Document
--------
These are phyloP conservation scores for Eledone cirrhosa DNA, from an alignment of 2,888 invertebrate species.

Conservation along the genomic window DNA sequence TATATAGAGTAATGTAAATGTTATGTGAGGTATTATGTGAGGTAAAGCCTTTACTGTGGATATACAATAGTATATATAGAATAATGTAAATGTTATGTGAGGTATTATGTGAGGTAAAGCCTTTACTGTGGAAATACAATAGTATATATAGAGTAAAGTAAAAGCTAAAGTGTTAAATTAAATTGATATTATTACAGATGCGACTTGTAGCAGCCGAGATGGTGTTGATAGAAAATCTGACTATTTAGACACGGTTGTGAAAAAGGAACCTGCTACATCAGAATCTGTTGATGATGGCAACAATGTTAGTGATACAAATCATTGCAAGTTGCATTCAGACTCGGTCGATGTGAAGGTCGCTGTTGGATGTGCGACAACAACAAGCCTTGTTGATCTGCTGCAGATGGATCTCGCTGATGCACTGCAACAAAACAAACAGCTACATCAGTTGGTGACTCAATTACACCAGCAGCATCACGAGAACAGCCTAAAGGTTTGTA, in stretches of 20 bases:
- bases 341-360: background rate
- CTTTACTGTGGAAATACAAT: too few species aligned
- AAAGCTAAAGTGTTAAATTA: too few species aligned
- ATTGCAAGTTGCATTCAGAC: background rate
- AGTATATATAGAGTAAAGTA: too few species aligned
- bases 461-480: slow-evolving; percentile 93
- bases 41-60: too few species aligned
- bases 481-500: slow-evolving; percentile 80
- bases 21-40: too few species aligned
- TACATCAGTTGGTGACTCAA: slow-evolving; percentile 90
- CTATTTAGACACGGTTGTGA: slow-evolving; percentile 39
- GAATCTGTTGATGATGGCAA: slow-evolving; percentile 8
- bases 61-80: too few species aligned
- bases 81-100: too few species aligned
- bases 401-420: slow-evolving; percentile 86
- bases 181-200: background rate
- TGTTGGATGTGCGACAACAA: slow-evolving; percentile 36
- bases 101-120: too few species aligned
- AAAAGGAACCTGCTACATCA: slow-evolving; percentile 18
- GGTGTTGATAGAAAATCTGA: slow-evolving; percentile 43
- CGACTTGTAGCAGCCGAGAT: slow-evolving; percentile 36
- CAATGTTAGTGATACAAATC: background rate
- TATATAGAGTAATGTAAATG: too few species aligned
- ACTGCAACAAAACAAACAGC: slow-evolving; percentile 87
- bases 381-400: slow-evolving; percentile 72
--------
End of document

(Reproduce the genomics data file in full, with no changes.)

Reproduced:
These are phyloP conservation scores for Eledone cirrhosa DNA, from an alignment of 2,888 invertebrate species.

Conservation along the genomic window DNA sequence TATATAGAGTAATGTAAATGTTATGTGAGGTATTATGTGAGGTAAAGCCTTTACTGTGGATATACAATAGTATATATAGAATAATGTAAATGTTATGTGAGGTATTATGTGAGGTAAAGCCTTTACTGTGGAAATACAATAGTATATATAGAGTAAAGTAAAAGCTAAAGTGTTAAATTAAATTGATATTATTACAGATGCGACTTGTAGCAGCCGAGATGGTGTTGATAGAAAATCTGACTATTTAGACACGGTTGTGAAAAAGGAACCTGCTACATCAGAATCTGTTGATGATGGCAACAATGTTAGTGATACAAATCATTGCAAGTTGCATTCAGACTCGGTCGATGTGAAGGTCGCTGTTGGATGTGCGACAACAACAAGCCTTGTTGATCTGCTGCAGATGGATCTCGCTGATGCACTGCAACAAAACAAACAGCTACATCAGTTGGTGACTCAATTACACCAGCAGCATCACGAGAACAGCCTAAAGGTTTGTA, in stretches of 20 bases:
- bases 341-360: background rate
- CTTTACTGTGGAAATACAAT: too few species aligned
- AAAGCTAAAGTGTTAAATTA: too few species aligned
- ATTGCAAGTTGCATTCAGAC: background rate
- AGTATATATAGAGTAAAGTA: too few species aligned
- bases 461-480: slow-evolving; percentile 93
- bases 41-60: too few species aligned
- bases 481-500: slow-evolving; percentile 80
- bases 21-40: too few species aligned
- TACATCAGTTGGTGACTCAA: slow-evolving; percentile 90
- CTATTTAGACACGGTTGTGA: slow-evolving; percentile 39
- GAATCTGTTGATGATGGCAA: slow-evolving; percentile 8
- bases 61-80: too few species aligned
- bases 81-100: too few species aligned
- bases 401-420: slow-evolving; percentile 86
- bases 181-200: background rate
- TGTTGGATGTGCGACAACAA: slow-evolving; percentile 36
- bases 101-120: too few species aligned
- AAAAGGAACCTGCTACATCA: slow-evolving; percentile 18
- GGTGTTGATAGAAAATCTGA: slow-evolving; percentile 43
- CGACTTGTAGCAGCCGAGAT: slow-evolving; percentile 36
- CAATGTTAGTGATACAAATC: background rate
- TATATAGAGTAATGTAAATG: too few species aligned
- ACTGCAACAAAACAAACAGC: slow-evolving; percentile 87
- bases 381-400: slow-evolving; percentile 72